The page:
How much time off does your employer give for maternity leave? Is the leave paid or unpaid?
If you don't know the answer to these questions, don't worry, most women don't. According to Bustle, it was found that 80% of women do not know what their maternity leave policy is. Even more, in a recent survey from Fairygodboss, it was found that nearly three-quarters of women are “very or extremely uncomfortable" asking about maternity leave policies during the interview process.
[Tweet "80% of women do not know what their maternity leave policy is."]
Speaking from experience, most people are so eager to get a job that they forget to ask about the important things like the company's plan on professional development, whether tuition reimbursement is given, and if the company offers paid maternity leave. Last spring, I did a group project on maternity leave with a few peers. One of my group members was a new dad and was experiencing paternity leave issues with his job, so he suggested that we research paid leave in the U.S. for our project.
During my research, I found that in the U.S., the FMLA (Family and Medical Leave Act) allows employees to take up to 12 weeks of unpaid time off a year in the event of a birth, adoption, or the arrival of a foster child. I also discovered that the U.S. is one of the few advanced and developed countries on Earth that does not guarantee paid leave for mothers or fathers.
[Tweet "The FMLA (Family and Medical Leave Act) allows employees to take up to 12 weeks of unpaid time off a year"]
The sad, but honest truth about all of this is that most women are clueless when it comes to maternity leave. In my business class, we polled everyone to see how many women knew what their company's maternity leave policy was. Out of 50 ladies, only seven people raised their hand. Just 7! The majority of the remaining women assumed that maternity leave was apart of the benefits package.
When I first started job hunting, I didn't focus on finding an employer with paid maternity leave–mostly since I wasn't planning on having babies any time soon (and honestly, I think I just assumed that paid maternity leave was automatically included). While I was on the job search, I did what most young graduates do: I looked for that good ole' 9-5 with benefits and good pay. Little did I know that the employer that I signed with did not have any type of paid maternity leave! I guess it's good that I wasn't planning on popping out any babies any time soon!
width="545" height="300" />
Even though I am not looking to get pregnant in the near future, I realize the importance of having paid maternity leave. Often times, parents that work at companies with unpaid leave do not take much time off because they cannot afford it. This is unfortunate because the first few months with the newborn is very crucial for the father, mother, and baby.
Too often, we as women do not think about “small” things like maternity leave benefits with our company and whether or not it is exists. However, I think it is always important to be informed instead of lost in the world. Although you may not be planning on having a baby soon, you never know what may happen. It wouldn't be the best experience for you to realize at the moment of fertilization that once your baby arrives, there isn't allocated paid time off.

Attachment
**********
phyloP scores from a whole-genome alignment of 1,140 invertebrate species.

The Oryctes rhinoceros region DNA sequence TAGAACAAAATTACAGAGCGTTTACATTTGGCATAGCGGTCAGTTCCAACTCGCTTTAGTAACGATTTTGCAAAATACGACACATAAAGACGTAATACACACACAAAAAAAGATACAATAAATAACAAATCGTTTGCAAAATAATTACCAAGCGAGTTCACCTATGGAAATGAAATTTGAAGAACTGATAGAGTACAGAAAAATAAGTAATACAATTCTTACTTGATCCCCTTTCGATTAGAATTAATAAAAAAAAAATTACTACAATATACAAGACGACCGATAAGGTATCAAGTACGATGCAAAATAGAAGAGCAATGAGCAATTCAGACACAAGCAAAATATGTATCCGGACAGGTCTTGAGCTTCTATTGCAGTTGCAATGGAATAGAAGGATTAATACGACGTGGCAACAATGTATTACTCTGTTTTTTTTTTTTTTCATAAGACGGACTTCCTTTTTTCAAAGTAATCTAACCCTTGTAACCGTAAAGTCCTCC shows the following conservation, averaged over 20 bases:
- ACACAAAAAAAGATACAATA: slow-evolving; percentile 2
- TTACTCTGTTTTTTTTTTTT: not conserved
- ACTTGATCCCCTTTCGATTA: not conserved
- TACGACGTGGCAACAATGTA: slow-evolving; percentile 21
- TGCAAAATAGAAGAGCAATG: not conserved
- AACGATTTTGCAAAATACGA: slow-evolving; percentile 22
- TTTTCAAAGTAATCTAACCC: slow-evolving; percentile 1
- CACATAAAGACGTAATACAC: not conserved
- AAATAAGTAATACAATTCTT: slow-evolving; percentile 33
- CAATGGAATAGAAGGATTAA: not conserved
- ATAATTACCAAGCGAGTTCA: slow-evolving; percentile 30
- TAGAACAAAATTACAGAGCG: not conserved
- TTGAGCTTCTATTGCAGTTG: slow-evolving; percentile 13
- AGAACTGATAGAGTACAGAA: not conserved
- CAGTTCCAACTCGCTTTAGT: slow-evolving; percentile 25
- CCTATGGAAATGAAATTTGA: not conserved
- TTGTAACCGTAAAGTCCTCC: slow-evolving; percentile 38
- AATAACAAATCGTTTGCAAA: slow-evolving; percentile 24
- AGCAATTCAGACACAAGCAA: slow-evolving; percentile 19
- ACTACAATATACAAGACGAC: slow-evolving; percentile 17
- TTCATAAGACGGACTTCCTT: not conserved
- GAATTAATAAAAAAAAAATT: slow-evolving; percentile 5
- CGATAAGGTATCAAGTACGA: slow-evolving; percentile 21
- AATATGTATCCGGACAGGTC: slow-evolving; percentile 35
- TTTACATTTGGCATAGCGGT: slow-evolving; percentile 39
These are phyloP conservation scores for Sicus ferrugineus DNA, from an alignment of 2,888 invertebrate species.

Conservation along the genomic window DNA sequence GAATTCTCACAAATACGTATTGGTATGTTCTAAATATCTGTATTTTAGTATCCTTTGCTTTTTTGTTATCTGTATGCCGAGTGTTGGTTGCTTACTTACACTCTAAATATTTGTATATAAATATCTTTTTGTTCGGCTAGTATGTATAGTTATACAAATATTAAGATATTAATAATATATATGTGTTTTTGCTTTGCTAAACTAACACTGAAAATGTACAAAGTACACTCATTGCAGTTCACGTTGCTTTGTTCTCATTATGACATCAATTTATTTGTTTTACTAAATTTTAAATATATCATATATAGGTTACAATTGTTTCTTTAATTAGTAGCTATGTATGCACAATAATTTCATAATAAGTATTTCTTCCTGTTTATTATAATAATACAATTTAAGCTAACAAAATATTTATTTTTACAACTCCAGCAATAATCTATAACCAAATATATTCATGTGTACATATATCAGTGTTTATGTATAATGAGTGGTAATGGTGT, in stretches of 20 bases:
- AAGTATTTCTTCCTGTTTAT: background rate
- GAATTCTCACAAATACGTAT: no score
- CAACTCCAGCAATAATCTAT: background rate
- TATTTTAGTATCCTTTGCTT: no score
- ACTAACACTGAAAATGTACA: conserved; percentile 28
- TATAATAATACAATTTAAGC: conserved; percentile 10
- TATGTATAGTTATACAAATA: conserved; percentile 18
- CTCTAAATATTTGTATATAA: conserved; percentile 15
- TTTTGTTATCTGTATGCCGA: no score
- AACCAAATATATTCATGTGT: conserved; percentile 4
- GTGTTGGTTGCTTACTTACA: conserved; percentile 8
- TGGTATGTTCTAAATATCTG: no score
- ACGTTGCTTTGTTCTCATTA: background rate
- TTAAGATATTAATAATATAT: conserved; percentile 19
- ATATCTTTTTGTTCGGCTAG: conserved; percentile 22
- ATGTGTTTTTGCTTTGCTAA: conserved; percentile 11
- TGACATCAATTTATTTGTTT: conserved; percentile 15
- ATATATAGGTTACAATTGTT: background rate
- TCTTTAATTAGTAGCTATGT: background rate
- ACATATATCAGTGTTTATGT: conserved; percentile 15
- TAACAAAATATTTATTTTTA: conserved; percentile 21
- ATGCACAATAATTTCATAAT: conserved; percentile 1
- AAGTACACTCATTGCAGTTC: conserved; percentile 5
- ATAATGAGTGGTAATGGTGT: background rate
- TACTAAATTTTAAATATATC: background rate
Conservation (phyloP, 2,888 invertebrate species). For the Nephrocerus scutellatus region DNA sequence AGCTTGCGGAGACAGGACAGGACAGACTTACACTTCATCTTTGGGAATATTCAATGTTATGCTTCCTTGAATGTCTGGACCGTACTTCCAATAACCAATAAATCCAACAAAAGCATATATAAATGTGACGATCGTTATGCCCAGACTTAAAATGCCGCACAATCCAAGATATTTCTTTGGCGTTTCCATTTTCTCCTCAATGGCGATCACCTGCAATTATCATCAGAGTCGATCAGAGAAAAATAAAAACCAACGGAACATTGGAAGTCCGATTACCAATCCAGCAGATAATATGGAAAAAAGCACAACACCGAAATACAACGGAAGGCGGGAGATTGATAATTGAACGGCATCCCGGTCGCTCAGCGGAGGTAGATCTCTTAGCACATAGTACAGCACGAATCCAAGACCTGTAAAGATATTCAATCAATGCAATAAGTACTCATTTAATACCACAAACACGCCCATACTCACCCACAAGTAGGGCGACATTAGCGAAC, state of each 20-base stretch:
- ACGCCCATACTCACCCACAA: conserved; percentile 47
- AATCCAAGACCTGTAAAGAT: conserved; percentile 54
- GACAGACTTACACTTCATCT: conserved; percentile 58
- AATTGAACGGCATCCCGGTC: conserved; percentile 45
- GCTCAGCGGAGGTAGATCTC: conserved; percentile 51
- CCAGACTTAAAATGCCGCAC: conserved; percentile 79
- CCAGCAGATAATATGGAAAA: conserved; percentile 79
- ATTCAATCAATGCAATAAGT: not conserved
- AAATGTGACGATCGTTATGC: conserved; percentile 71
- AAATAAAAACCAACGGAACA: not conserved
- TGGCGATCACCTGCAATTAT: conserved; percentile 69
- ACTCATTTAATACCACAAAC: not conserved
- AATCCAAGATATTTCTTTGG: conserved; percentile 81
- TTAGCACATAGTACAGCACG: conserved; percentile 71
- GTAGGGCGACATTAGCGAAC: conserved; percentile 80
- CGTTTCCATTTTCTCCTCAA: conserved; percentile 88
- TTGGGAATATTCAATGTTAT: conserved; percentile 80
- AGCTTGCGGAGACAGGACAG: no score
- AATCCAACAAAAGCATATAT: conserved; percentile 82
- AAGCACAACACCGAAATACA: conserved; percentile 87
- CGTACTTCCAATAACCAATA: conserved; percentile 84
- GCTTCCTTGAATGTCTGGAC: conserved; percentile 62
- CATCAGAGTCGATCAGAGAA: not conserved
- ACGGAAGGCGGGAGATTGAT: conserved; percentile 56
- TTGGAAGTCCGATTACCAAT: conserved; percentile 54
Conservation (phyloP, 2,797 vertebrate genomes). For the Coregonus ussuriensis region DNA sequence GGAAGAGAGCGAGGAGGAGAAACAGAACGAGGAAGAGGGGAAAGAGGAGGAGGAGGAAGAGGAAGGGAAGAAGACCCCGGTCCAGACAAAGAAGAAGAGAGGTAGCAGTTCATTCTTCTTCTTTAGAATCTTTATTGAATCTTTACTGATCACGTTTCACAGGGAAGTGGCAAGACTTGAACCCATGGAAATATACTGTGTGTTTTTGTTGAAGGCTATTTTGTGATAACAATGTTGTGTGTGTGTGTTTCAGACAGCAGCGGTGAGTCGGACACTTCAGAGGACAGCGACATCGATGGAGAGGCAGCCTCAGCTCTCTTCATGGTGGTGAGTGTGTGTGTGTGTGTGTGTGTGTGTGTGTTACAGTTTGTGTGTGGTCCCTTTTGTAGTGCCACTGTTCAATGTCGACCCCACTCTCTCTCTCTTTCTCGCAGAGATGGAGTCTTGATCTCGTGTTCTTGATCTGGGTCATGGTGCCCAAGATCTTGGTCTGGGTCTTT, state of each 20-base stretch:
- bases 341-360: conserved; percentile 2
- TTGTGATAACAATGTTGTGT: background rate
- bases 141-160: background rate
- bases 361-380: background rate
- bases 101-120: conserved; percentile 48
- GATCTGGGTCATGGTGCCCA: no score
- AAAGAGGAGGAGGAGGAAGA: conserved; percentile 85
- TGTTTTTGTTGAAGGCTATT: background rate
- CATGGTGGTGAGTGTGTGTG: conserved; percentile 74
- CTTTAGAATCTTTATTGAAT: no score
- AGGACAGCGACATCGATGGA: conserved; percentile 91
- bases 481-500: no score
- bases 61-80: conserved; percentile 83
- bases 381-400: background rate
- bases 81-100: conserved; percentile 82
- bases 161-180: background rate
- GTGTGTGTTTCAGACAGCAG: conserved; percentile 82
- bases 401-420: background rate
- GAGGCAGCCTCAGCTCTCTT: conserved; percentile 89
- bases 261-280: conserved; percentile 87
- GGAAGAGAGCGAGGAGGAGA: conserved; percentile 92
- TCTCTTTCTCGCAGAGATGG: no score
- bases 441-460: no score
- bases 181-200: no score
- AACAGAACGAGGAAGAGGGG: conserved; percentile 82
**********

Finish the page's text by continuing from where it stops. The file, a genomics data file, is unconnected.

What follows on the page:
width="475" height="304" />
Maternity leave is very important, and an online women community site, Fairygodboss, feels the same. Fairygodboss recently launched their Maternity Leave Resource Center, a searchable database of maternity leave policies of several companies. This online center also allows women to learn about and compare the various maternity policies of potential employers, as well as, companies themselves.
Georgene Huang and her co-founder, Romy Newman, say that the resource center's mission is “to bring transparency to the dialogue between [female] employees and employers so that we can support positive changes to the workplace and unleash the potential of working women everywhere.”
Currently, the Maternity Leave Resource Center is the only tool out that produces such quality information about maternity leave. If you look online, you will see that very few companies disclose maternity benefits publicly. As a result, Fairygodboss receives its information based on anonymous tips and reviews submitted by female employees. So far, they've received 5,000 anonymous tips and 3,300 member reviews about a few thousand companies, says Huang.
Locating the information on the site is easy and free. Just click on the Maternity Leave Resources icon at the top of the page, and you can search by the company name or industry. Currently, Fairygodboss has approximately 550 companies listed. If you know your company's maternity leave policy, you can submit an anonymous tip on their site by clicking on add your voice. Why hold the information to yourself when you can help others out?
Since it is not legal for companies to have paid maternity leave, several do not. Some companies that do offer amazing paid maternity leave are:
Netflix: Offers unlimited paid leave for up to 1 year
Twitter: 20 weeks of paid leave
Google: 22 weeks of paid leave
Facebook: Up to 4 months of paid leave, along with $4,000 in baby cash
Ernst & Young: 39 weeks of paid leave
What is your company's take on paid maternity leave? I recommend that you find out if you don't know now! Share what you find with us, and even better, share it on Fairygodboss.